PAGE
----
This hands-on activity introduces students to basic genetics, specifically the concept of DNA. They will become biochemical engineers for the day as they take a close look at how DNA can be extracted from fruit. Using the fact that the extracellular membrane and the nuclei of cells are made up of fatty substances, students use an extraction buffer to break the substances down.
In the first part of the experiment, students smash the fruit so that the cells separate from each other, exposing the them to the extraction buffer (in this experiment, detergent). The extraction buffer then encapsulates the released DNA. The mixture is then filtered so that the nucleic acid is separated from the smashed plant matter. Finally, the DNA is suspended into alcohol so that it can be more easily observed by the students. The students can also collect the DNA by twirling it around string, giving them a keepsake to take home.
Students are introduced to basic principles of electronics such as batteries, light-emitting diodes, series and parallel circuits, and multimeters. They begin by cleaning the electrodes both mechanically and chemically. They then use the electrodes to create a battery, which is then used to turn on an LED light bulb. Through building a simple galvanic cell using lemons, copper, and zinc electrodes, students create their own electric current.
Students use a variety of materials to design and build a cantilever beam. They are challenged to design and build the longest possible overhanging structure that can support a 100-gram mass suspended at the far end of the beam. In addition to receiving an introduction to basic engineering principles, students also learn about the physics of Newton's laws of motion.
The materials used to build this beam include Popsicle sticks, rubber bands, paper clips, toothpicks, duct tape, balloons, Dixie cups, and straws.
Students experience the world of a biomedical engineer for the day as they design and build their own prosthesis. The objective for the prosthesis is to build a hand that can grasp and hold a ping-pong ball.
Using their problem solving skills, students build a robotic hand using common craft materials, such as drinking straws, plywood, string, and hose washers. The end product will simulate both the anatomy and physiology of the human hand. To make the prosthetic finger bend, the student pulls a string, which simulates muscles controlling tendons in an arm.
This workshop explores what happens to materials when temperature is changed. You will see what happens when different materials are frozen to almost 200ºF below freezing as well as other materials at extremely high temperatures. You'll also get to play with a superconductor, see what a shape memory alloy is, and get to eat frozen marshmallows!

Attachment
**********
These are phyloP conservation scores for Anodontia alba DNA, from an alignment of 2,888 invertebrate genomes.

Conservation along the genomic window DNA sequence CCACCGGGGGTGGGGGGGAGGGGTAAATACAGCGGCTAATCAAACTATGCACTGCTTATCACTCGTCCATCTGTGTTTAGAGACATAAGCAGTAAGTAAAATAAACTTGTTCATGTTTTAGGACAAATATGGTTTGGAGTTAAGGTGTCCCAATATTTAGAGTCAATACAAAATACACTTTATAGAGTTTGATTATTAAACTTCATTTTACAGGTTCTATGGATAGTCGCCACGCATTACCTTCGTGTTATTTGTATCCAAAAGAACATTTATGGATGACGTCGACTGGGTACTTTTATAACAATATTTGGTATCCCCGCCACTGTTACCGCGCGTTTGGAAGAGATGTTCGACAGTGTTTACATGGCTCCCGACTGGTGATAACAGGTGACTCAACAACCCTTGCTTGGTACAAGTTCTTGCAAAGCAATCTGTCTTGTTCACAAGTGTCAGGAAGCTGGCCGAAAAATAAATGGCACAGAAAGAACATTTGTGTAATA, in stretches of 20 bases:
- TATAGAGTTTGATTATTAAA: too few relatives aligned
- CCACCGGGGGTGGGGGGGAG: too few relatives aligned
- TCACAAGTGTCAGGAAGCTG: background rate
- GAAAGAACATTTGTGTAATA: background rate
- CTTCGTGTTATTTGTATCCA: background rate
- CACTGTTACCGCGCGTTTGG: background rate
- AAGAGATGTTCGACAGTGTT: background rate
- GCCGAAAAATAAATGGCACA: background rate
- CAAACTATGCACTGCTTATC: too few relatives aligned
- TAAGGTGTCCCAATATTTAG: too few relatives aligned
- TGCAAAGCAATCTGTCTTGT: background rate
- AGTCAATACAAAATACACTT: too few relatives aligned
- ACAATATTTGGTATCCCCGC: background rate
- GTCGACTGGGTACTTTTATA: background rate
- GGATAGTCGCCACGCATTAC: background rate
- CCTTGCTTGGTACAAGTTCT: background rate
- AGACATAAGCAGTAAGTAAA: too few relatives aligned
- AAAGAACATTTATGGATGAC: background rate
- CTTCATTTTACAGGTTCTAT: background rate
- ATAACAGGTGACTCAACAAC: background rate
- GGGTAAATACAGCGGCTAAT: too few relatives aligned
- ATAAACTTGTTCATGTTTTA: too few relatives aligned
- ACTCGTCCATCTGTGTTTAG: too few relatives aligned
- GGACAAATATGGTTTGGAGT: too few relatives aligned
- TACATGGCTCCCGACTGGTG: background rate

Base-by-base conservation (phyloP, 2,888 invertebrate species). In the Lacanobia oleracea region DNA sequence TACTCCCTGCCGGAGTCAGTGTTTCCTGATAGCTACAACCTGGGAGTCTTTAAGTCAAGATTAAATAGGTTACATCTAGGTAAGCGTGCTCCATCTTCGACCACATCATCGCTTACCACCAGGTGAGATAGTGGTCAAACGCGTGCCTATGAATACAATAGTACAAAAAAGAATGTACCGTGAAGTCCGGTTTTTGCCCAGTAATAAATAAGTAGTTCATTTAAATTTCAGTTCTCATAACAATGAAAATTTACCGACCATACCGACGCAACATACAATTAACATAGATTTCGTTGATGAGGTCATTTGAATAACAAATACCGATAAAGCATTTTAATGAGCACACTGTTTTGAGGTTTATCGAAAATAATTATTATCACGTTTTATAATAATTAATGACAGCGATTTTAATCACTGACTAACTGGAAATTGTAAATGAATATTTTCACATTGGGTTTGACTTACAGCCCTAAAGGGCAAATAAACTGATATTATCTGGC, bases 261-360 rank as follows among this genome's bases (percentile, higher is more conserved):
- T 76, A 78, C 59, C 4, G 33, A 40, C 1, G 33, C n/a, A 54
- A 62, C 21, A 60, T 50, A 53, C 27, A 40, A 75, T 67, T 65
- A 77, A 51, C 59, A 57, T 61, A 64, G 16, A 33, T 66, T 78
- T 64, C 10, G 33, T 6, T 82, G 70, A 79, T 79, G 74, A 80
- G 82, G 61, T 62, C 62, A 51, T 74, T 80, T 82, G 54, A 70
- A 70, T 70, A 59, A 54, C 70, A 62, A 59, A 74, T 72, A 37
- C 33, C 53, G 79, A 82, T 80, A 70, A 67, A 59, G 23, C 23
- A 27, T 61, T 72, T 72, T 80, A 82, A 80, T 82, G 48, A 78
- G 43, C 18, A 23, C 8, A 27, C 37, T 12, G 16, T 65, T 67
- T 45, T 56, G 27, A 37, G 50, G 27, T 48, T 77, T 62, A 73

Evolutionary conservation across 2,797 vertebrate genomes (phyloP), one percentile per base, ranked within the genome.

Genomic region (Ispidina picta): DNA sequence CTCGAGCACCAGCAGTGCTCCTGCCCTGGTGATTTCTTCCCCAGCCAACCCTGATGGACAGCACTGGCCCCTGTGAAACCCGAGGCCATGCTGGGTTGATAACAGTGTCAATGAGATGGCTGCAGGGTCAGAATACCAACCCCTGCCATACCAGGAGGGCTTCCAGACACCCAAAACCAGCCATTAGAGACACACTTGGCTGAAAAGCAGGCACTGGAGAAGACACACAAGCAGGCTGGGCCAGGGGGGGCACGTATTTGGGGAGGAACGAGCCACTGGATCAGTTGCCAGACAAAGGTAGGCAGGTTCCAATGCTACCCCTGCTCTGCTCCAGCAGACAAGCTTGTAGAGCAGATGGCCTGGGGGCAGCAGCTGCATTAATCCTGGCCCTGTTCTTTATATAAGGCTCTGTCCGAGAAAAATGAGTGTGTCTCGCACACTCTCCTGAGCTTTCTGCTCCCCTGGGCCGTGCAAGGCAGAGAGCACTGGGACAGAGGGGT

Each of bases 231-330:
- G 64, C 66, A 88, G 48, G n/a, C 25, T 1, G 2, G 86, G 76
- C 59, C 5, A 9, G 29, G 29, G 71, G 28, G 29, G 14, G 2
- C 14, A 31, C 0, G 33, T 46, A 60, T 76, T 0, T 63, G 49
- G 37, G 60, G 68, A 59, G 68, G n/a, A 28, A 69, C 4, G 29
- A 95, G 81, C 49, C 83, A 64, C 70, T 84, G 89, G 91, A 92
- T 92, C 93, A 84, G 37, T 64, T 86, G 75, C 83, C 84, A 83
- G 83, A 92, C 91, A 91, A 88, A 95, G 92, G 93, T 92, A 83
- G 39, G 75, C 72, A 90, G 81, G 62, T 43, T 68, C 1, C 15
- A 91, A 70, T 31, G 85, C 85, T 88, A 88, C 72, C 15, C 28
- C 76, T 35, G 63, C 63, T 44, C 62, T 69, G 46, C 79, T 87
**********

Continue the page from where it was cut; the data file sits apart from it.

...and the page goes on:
Students will be divided into small teams of 3-5 students. Each team will have 25 minutes to create a catapult that will launch a ping pong ball to its maximum distance. Each design will be judged on total distance as well as “cost of materials” used.
Explore the principles of aerodynamics and Newton’s Laws of Motion. Students will construct a balloon-powered rocket car from simple materials. They will test their design and compete in the UConn 500.
Students will learn that 3D printing is the future of manufacturing. They will get to experience subtractive manufacturing while witnessing a feat of engineering. The boys will get to take home a project made from our very own 3D printer.
Come discover if electricity and magnetism are related. This workshop will have the participants replicate Michael Ferriday's famous discovery of 1820 and then build a working electric motor. Lenz’s Law along with a number of other E&M activities are demonstrated.
Students will use basic concepts and logic of Computer Science to coordinate a rocket launch like the SpaceX Falcon Heavy. Students will also increase their knowledge of binary code and the role it plays in our modern society.
Students will learn about environmental engineering and different methods of cleaning up polluted waters. Students will develop an understanding of factors such as time, cost and effectiveness to find the best method to clean up a sample of polluted water using a cup filtration system with different medium through which to filter the polluted water.
Students will explore the chemistry of polymer science. You will reverse engineer a diaper and then cross-link a polymer and observe the changes in the physical properties as a result of this cross-linking. You will also learn about fluid properties including viscosity!
Students will be divided into small groups of 4 students. And within these groups they form two subgroups. Each team will have 30 minutes to create their own encryption using a picture and a unique code created by the individual. The groups will conclude by showing off their encryption and having others guess their message.
Students will build a robotic leg from common household materials, such as sponges, pipes, bungee cords, plunger, tape and woods. This process relates to the similar problem solving that biomedical engineers engage in while creating prosthetic devises. Their objective is to build a leg that one can walk with using only one leg.